If I have an ounce of time between obtaining the lesson plan and delivering it, I enjoy the opportunity to be creative and try to layout the lesson in a more entertaining/engaging way. This has proven to be effective and highly rewarding.
Student: “Miss, you should get an actual teaching job… Like here, at this school, teaching this class…
Ultimately, supply work challenges my behaviour management, creativity and ability to think on the spot. This is becoming less and less stressful and more empowering each day.  I am starting to feel like true-blue Miss Lame in the classroom and it feels wonderful!

A mass of students, awaiting their first instructions of the period. I open my mouth and start to speak. Few words escape me before I am cut off and a crowd of eager, intrigued, entertained expressions surround me and the same question is thrown at me from every direction:
… Slightly disappointed that my Canadian-ness isn’t very apparent… “Try further North…” I grin and wait for them to solve the mystery.  Once the students have concluded I am Canadian, the interrogation and comments ensue… ALL at once.
-“Miss! Do you know Dre?
-“Miss! Say ‘about’!”… I say “about”… *laughter
-“Miss! Where in Canada are you from?”…
-“Miss! Do you know Justin Bieber?”… “Actually his hometown is very close to mine…”… “MISS CAN YOU GET ME HIS AUTOGRAPH?!?!!?!?!??!?!?”… “yes.”… “REALLY MISS?”… “no.”
-“Do you play football miss?... Are you any good miss?”
-“What do you call football miss?”… They wait for my response and it is obvious they already know the answer… I respond “soccer, but I’m learning to say football”… A few of the students break into abrasive, poor attempts at Canadian accents- “soccer”/“I like soccer”/“let’s go play soccer”… Having the piss taken out of my Canadian accent is something I have become very used to J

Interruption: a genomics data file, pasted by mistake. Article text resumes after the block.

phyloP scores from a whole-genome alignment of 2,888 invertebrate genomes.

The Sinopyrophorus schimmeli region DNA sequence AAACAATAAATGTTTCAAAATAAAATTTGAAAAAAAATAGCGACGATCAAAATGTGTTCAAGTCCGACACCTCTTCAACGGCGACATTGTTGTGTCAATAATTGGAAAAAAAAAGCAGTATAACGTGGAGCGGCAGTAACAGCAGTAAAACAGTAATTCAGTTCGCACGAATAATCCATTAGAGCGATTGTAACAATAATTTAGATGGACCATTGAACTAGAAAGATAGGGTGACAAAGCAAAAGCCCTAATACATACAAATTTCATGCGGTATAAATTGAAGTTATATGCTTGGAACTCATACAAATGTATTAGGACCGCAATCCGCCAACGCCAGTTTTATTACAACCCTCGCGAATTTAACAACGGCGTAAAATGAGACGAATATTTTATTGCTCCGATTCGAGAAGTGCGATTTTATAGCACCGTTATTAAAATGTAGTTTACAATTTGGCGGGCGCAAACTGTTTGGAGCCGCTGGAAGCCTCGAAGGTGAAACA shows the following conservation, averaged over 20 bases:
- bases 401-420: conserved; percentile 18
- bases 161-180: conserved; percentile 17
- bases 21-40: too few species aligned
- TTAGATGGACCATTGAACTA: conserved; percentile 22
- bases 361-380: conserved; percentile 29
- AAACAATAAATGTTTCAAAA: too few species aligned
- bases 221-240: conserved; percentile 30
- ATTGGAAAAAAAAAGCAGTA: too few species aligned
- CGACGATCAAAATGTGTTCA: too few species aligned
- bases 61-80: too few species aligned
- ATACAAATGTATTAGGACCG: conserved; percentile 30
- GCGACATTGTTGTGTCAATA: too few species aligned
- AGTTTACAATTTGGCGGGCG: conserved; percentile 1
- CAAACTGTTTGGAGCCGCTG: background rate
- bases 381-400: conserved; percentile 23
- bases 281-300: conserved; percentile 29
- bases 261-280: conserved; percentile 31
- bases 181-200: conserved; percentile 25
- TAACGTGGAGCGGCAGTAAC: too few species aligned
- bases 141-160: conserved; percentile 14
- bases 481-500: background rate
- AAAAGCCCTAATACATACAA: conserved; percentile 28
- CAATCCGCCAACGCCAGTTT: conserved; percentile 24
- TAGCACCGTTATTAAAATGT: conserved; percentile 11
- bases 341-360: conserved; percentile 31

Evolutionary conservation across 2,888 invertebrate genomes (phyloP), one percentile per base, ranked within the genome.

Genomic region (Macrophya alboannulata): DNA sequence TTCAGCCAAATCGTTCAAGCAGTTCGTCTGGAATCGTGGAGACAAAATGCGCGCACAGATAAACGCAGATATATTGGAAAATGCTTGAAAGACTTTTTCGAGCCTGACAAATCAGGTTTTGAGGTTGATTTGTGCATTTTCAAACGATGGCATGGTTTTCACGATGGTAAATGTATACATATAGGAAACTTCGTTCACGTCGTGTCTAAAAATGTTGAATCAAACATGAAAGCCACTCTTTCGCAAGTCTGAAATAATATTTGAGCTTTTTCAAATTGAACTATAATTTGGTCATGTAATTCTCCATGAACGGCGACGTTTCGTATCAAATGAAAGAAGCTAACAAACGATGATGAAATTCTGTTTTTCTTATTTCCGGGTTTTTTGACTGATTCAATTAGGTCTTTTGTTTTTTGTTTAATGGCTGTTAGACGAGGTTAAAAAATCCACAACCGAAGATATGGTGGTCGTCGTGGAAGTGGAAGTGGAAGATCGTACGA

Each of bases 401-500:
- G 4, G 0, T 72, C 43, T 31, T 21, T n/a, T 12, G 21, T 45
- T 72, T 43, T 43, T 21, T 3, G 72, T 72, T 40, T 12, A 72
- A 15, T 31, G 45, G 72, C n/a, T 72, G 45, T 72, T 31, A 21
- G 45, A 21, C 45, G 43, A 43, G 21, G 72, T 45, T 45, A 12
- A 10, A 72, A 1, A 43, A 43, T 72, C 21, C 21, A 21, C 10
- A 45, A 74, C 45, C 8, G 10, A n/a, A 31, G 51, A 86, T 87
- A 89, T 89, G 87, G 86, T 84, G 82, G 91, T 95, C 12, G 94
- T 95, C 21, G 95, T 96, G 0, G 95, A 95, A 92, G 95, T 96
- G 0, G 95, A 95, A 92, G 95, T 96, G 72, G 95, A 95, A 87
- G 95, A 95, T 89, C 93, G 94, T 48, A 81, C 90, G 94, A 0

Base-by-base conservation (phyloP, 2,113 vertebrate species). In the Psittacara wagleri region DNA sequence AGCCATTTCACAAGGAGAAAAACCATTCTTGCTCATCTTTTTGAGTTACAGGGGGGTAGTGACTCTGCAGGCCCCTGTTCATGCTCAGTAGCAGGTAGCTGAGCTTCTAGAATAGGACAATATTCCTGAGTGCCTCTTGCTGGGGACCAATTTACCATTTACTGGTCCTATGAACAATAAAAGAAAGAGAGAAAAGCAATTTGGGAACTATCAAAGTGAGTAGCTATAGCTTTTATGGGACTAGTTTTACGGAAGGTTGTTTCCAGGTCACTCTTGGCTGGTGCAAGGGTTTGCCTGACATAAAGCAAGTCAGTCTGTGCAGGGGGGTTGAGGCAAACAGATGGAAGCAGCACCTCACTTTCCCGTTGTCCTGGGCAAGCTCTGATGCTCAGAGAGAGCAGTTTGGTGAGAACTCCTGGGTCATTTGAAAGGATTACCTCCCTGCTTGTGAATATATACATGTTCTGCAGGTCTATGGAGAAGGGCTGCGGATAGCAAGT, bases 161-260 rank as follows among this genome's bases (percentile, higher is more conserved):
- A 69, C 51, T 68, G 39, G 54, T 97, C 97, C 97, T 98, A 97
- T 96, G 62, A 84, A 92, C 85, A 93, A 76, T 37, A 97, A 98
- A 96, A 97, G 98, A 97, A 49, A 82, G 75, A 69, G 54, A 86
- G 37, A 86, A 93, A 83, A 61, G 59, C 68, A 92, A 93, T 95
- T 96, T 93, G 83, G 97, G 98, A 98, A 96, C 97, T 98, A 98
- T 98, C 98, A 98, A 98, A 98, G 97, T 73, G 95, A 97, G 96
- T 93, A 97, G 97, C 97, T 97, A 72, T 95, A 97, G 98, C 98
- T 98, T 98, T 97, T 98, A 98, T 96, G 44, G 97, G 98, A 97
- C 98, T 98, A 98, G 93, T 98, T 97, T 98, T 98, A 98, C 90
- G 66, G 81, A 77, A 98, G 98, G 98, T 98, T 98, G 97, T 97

“When was the last time you heard something incredible?”
Waiting in the underground, a giant sign across the rails, broad and towering, its dark, close, bold features grab me.  A portion of a hand holding a guitar neck, so magnified you can see the creases and texture of the skin, tones of dark grey. This image is prominent.  My eyes are then drawn to the words beside this image. “When was the last time you heard something incredible? These words took power over my brain, connecting my thoughts to over a week ago, when I stood mezmorized, watching a group of five, bombard my auditory system with their incredible sound.
The lead guitar climbs, the musician's fingers hammer and bend the strings so quickly they appear to float over the fret. It's his face, the tension, the passion, the sweat that indicate his workrate. The drummer flails with coordinated spasms. So much technical intent, yet so much freedom and spirit. Two violins rage and fill every crevas surrounding my body, engulfing my ears, buzzing my body. I feel the instruments building and building and can feel a head on collision coming. Together they peak, their individual sounds colliding and they explode into a utterly powerful, cooperative sound brawl. I am blown away.